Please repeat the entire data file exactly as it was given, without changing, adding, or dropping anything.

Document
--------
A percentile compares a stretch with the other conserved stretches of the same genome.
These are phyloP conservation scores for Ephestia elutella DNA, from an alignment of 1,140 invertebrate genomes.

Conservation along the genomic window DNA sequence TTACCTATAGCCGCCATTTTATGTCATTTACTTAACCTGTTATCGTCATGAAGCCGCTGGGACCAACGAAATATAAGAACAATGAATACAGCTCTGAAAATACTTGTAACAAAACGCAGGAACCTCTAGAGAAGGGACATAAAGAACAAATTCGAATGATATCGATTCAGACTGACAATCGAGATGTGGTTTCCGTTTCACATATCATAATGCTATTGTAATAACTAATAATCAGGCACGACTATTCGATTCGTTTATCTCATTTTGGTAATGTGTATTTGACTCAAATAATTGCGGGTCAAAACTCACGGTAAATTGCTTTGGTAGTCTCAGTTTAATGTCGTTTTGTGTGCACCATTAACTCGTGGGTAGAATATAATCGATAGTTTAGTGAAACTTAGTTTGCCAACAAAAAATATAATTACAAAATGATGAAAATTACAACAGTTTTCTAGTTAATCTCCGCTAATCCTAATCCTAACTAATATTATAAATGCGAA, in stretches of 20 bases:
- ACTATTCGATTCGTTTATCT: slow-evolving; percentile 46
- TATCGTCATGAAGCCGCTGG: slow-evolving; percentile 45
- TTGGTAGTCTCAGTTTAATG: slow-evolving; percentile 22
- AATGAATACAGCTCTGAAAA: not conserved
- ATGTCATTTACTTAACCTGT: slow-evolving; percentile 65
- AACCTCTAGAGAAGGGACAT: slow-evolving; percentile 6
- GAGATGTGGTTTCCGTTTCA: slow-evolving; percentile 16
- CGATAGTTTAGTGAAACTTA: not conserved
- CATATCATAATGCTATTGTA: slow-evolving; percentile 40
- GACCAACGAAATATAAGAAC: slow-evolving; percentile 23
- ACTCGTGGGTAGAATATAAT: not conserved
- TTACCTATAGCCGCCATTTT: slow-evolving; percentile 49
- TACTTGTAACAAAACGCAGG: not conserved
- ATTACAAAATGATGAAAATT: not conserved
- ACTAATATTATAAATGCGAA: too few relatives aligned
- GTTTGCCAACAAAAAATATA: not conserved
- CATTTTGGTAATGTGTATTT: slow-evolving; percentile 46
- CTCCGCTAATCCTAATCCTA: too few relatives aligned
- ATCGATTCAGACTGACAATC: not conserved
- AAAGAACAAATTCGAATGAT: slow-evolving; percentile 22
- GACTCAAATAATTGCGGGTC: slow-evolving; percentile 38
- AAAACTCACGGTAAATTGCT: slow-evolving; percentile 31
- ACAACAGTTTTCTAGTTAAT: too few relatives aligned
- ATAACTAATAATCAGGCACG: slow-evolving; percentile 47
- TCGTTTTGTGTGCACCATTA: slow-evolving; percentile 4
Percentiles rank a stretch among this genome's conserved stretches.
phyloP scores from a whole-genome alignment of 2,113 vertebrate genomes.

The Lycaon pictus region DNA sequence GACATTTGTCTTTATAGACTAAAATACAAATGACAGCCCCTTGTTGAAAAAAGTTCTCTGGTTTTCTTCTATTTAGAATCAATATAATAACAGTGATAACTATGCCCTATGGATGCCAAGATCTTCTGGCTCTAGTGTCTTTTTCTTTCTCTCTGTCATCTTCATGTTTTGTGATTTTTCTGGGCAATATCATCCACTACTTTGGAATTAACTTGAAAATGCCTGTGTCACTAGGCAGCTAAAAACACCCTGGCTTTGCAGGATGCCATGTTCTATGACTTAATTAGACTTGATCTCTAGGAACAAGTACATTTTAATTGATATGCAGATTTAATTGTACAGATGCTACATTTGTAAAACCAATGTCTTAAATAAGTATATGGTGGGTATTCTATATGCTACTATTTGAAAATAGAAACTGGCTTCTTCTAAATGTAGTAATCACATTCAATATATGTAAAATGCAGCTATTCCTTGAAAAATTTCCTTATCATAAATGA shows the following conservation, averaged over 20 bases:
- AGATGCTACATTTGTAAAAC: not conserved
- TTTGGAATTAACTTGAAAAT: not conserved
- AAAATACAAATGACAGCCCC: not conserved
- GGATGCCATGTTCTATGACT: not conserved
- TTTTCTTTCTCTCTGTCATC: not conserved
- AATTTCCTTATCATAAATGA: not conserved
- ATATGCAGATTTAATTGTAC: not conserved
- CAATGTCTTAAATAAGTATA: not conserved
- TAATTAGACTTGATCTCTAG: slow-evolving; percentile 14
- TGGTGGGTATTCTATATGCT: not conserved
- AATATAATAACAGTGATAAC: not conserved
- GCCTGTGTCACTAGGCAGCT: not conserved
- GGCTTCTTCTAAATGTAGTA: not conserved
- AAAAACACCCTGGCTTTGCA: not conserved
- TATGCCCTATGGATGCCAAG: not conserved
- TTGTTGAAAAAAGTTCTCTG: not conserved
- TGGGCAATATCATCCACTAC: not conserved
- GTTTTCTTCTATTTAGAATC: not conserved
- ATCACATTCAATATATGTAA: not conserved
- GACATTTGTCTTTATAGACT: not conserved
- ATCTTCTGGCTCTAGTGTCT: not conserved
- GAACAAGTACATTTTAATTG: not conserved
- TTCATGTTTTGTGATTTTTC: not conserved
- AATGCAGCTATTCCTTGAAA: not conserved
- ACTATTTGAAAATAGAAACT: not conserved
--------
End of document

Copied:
A percentile compares a stretch with the other conserved stretches of the same genome.
These are phyloP conservation scores for Ephestia elutella DNA, from an alignment of 1,140 invertebrate genomes.

Conservation along the genomic window DNA sequence TTACCTATAGCCGCCATTTTATGTCATTTACTTAACCTGTTATCGTCATGAAGCCGCTGGGACCAACGAAATATAAGAACAATGAATACAGCTCTGAAAATACTTGTAACAAAACGCAGGAACCTCTAGAGAAGGGACATAAAGAACAAATTCGAATGATATCGATTCAGACTGACAATCGAGATGTGGTTTCCGTTTCACATATCATAATGCTATTGTAATAACTAATAATCAGGCACGACTATTCGATTCGTTTATCTCATTTTGGTAATGTGTATTTGACTCAAATAATTGCGGGTCAAAACTCACGGTAAATTGCTTTGGTAGTCTCAGTTTAATGTCGTTTTGTGTGCACCATTAACTCGTGGGTAGAATATAATCGATAGTTTAGTGAAACTTAGTTTGCCAACAAAAAATATAATTACAAAATGATGAAAATTACAACAGTTTTCTAGTTAATCTCCGCTAATCCTAATCCTAACTAATATTATAAATGCGAA, in stretches of 20 bases:
- ACTATTCGATTCGTTTATCT: slow-evolving; percentile 46
- TATCGTCATGAAGCCGCTGG: slow-evolving; percentile 45
- TTGGTAGTCTCAGTTTAATG: slow-evolving; percentile 22
- AATGAATACAGCTCTGAAAA: not conserved
- ATGTCATTTACTTAACCTGT: slow-evolving; percentile 65
- AACCTCTAGAGAAGGGACAT: slow-evolving; percentile 6
- GAGATGTGGTTTCCGTTTCA: slow-evolving; percentile 16
- CGATAGTTTAGTGAAACTTA: not conserved
- CATATCATAATGCTATTGTA: slow-evolving; percentile 40
- GACCAACGAAATATAAGAAC: slow-evolving; percentile 23
- ACTCGTGGGTAGAATATAAT: not conserved
- TTACCTATAGCCGCCATTTT: slow-evolving; percentile 49
- TACTTGTAACAAAACGCAGG: not conserved
- ATTACAAAATGATGAAAATT: not conserved
- ACTAATATTATAAATGCGAA: too few relatives aligned
- GTTTGCCAACAAAAAATATA: not conserved
- CATTTTGGTAATGTGTATTT: slow-evolving; percentile 46
- CTCCGCTAATCCTAATCCTA: too few relatives aligned
- ATCGATTCAGACTGACAATC: not conserved
- AAAGAACAAATTCGAATGAT: slow-evolving; percentile 22
- GACTCAAATAATTGCGGGTC: slow-evolving; percentile 38
- AAAACTCACGGTAAATTGCT: slow-evolving; percentile 31
- ACAACAGTTTTCTAGTTAAT: too few relatives aligned
- ATAACTAATAATCAGGCACG: slow-evolving; percentile 47
- TCGTTTTGTGTGCACCATTA: slow-evolving; percentile 4
Percentiles rank a stretch among this genome's conserved stretches.
phyloP scores from a whole-genome alignment of 2,113 vertebrate genomes.

The Lycaon pictus region DNA sequence GACATTTGTCTTTATAGACTAAAATACAAATGACAGCCCCTTGTTGAAAAAAGTTCTCTGGTTTTCTTCTATTTAGAATCAATATAATAACAGTGATAACTATGCCCTATGGATGCCAAGATCTTCTGGCTCTAGTGTCTTTTTCTTTCTCTCTGTCATCTTCATGTTTTGTGATTTTTCTGGGCAATATCATCCACTACTTTGGAATTAACTTGAAAATGCCTGTGTCACTAGGCAGCTAAAAACACCCTGGCTTTGCAGGATGCCATGTTCTATGACTTAATTAGACTTGATCTCTAGGAACAAGTACATTTTAATTGATATGCAGATTTAATTGTACAGATGCTACATTTGTAAAACCAATGTCTTAAATAAGTATATGGTGGGTATTCTATATGCTACTATTTGAAAATAGAAACTGGCTTCTTCTAAATGTAGTAATCACATTCAATATATGTAAAATGCAGCTATTCCTTGAAAAATTTCCTTATCATAAATGA shows the following conservation, averaged over 20 bases:
- AGATGCTACATTTGTAAAAC: not conserved
- TTTGGAATTAACTTGAAAAT: not conserved
- AAAATACAAATGACAGCCCC: not conserved
- GGATGCCATGTTCTATGACT: not conserved
- TTTTCTTTCTCTCTGTCATC: not conserved
- AATTTCCTTATCATAAATGA: not conserved
- ATATGCAGATTTAATTGTAC: not conserved
- CAATGTCTTAAATAAGTATA: not conserved
- TAATTAGACTTGATCTCTAG: slow-evolving; percentile 14
- TGGTGGGTATTCTATATGCT: not conserved
- AATATAATAACAGTGATAAC: not conserved
- GCCTGTGTCACTAGGCAGCT: not conserved
- GGCTTCTTCTAAATGTAGTA: not conserved
- AAAAACACCCTGGCTTTGCA: not conserved
- TATGCCCTATGGATGCCAAG: not conserved
- TTGTTGAAAAAAGTTCTCTG: not conserved
- TGGGCAATATCATCCACTAC: not conserved
- GTTTTCTTCTATTTAGAATC: not conserved
- ATCACATTCAATATATGTAA: not conserved
- GACATTTGTCTTTATAGACT: not conserved
- ATCTTCTGGCTCTAGTGTCT: not conserved
- GAACAAGTACATTTTAATTG: not conserved
- TTCATGTTTTGTGATTTTTC: not conserved
- AATGCAGCTATTCCTTGAAA: not conserved
- ACTATTTGAAAATAGAAACT: not conserved